Nominations for the 57th annual Grammy awards were announced on Friday. Leading nominees are Beyoncé and Sam Smith, who each received six nominations; that vaults Beyoncé past Dolly Parton to become the woman with the all-time most Grammy nominations, now a total of 47. Minnesota’s Okee Dokee Brothers were nominated for Best Children’s Album, an award they won two years ago; Minnesota composer Stephen Paulus, who died this year at the age of 65, earned a posthumous nomination for Best Contemporary Classical Competition.
During Kurt Cobain‘s life, says Billy Corgan of the Smashing Pumpins, Corgan and Cobain were “the top two scribes” of the rock world. “Everybody else was a distant third.” (Consequence of Sound) If you want to judge Corgan’s songwriting chops for yourself, today you can pick up a copy of the new Smashing Pumpkins album Monuments to an Elegy at “Physical GraffiTea,” a tea shop on the ground floor of the New York building that appears on the cover of Led Zeppelin‘s album Physical Graffiti. The shop will sell the album and Smashing Pumpkins merch; Madame Zuzu’s tea (a brand owned by Corgan, who runs a permanent tea shop in Chicago); and Christmas ornaments. (SPIN)
Last week the owners of Nye’s Polonaise Room announced that they’ll be closing the Northeast Minneapolis landmark after 65 years; shortly thereafter it was revealed that the owners have entered into a partnership with a real estate developer to explore options to build a high-rise apartment tower on the site currently occupied by Nye’s. The Star Tribune reports, though, that in order to demolish the buildings currently occupied by Nye’s, the owners “would need to prove they are structurally unsafe or that no reasonable alternatives exist for reusing them.” The owners say they plan to close the venue regardless of what their future options might be.
Green Day guitarist Jason White has been diagnosed with tonsil cancer. It’s a treatable form of cancer, and the band says doctors are optimistic that White will be able to quickly and fully recover. (Consequence of Sound)
Bradford Cox, frontman of Deerhunter, was hit by a car last week and says he’s in “incredible pain” as he recovers at a trauma center in his home town of Atlanta. (Billboard)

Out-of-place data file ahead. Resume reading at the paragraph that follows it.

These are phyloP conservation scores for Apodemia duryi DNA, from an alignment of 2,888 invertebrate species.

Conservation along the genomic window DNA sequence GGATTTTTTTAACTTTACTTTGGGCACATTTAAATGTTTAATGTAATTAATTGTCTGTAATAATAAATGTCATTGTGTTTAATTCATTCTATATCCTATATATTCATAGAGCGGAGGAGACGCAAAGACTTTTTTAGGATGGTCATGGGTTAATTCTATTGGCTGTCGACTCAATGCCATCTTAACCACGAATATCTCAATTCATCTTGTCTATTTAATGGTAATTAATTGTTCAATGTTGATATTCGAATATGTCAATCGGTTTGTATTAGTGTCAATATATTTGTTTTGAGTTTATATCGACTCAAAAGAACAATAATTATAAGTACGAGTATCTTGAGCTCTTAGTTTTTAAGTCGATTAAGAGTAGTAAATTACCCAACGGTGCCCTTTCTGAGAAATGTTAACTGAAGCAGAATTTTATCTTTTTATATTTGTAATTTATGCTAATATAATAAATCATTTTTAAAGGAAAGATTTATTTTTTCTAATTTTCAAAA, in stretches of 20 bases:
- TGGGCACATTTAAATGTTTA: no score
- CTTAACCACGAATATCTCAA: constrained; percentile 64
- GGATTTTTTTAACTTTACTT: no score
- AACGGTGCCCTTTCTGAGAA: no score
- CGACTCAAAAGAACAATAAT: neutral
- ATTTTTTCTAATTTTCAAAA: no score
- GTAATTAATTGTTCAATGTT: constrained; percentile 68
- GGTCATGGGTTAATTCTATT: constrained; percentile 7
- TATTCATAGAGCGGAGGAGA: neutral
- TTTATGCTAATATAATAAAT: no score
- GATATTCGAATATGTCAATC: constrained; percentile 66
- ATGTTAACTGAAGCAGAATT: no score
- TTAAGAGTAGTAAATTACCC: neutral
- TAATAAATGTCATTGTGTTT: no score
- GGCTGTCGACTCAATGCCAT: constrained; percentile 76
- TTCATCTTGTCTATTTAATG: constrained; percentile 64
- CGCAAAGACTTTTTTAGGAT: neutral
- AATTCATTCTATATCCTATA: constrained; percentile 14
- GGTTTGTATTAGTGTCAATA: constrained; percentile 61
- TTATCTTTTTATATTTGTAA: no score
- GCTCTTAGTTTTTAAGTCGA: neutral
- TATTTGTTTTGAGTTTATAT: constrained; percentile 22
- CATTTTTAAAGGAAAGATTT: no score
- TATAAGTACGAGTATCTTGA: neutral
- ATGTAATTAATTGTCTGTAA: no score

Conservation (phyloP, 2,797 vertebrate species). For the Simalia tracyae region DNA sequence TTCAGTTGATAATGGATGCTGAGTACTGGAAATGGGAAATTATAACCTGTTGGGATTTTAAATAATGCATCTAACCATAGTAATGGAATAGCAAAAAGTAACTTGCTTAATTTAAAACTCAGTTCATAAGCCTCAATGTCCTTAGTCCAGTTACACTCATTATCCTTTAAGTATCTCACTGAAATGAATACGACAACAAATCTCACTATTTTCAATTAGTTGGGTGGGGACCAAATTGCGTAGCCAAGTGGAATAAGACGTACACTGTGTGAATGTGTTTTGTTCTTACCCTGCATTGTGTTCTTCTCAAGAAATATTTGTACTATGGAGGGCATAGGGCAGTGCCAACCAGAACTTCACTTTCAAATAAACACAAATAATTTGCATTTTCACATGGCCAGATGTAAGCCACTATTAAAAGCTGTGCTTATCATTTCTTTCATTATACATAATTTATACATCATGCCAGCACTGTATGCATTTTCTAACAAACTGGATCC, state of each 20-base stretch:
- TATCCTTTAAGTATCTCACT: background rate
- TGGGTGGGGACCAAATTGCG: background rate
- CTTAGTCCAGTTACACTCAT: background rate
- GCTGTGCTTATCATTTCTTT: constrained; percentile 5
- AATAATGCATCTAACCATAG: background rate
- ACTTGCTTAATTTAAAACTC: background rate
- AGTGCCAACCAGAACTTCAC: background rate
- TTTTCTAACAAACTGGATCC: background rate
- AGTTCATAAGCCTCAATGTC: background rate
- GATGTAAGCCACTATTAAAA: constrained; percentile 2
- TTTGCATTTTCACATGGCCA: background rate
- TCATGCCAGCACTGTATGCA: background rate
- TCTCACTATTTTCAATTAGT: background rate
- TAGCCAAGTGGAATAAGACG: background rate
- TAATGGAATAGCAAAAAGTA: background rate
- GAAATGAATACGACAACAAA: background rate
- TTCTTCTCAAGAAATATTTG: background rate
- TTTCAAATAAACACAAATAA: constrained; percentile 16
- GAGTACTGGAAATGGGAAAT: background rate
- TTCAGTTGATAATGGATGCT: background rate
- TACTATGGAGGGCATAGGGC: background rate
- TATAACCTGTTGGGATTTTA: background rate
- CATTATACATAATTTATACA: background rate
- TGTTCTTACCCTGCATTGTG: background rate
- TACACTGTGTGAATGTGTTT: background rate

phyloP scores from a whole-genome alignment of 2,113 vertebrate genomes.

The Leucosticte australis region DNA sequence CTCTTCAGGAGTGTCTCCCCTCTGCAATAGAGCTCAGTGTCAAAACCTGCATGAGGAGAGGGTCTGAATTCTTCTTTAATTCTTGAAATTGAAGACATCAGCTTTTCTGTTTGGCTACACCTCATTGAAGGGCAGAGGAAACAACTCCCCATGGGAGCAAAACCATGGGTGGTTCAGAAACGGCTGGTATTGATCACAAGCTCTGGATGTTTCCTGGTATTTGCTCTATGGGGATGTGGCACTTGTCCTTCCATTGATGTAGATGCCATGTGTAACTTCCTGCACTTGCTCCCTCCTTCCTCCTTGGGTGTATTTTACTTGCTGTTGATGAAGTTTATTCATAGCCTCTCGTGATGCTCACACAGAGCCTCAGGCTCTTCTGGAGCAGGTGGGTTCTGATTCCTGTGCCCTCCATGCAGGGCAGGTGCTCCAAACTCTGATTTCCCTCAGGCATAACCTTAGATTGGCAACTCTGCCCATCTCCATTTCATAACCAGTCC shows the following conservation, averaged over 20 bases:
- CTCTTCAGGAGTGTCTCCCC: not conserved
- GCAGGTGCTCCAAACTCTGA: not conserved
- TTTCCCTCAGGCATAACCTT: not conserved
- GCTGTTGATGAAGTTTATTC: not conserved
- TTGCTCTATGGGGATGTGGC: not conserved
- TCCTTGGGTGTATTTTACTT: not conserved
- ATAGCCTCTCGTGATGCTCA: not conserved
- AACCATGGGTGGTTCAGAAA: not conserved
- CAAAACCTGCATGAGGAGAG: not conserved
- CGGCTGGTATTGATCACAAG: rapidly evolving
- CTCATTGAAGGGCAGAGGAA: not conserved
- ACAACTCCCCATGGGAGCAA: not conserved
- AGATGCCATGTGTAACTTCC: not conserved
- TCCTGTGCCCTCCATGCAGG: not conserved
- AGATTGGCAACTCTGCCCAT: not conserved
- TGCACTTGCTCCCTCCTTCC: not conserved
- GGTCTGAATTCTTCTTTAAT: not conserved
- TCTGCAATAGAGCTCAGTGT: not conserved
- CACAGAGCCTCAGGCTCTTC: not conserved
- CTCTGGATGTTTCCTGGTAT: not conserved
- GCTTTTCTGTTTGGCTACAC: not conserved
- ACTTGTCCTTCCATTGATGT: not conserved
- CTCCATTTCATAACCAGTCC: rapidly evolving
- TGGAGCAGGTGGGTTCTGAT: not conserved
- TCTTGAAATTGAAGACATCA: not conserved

Phil Collins cited a neurological affliction in canceling his scheduled performance Saturday night at a Miami benefit concert for his Little Dreams Foundation. It would have been Collins’s first solo gig in four years. (Rolling Stone)
Paul McCartney says he’s “pulling his hair out” thinking of all the people listening to his music through the “tinny little speakers” on their phones. “I spent hours making that high-fidelity sound! Get a decent set of headphones! Please!” (Rolling Stone)
Celebrating 40 years in the E Street Band, Max Weinberg says that he was among the band members who voted for the now-iconic view of Bruce Springsteen‘s derriere to grace the cover of Born in the U.S.A. because that’s the view Weinberg, as the drummer, always sees. “The music is timeless and so is the butt.” (Billboard)
Lifetime is hoping that their upcoming Whitney Houston biopic will be better-received than their Aaliyah movie, which was widely panned among the friends and associates of the late performer. Whitney debuts on Jan. 17. (Billboard)
Brian May of Queen has joined Richard Dawkins and Bill “the Science Guy” Nye to raise awareness about the danger of possible asteroid strikes. “The more we learn about asteroid impacts, the clearer it becomes that the human race has been living on borrowed time,” said May, arguing that funding to track near-Earth objects should be increased lest we all go the way of the dinosaurs. “Nobody knows when the next big one will hit. It takes just one.” (Billboard)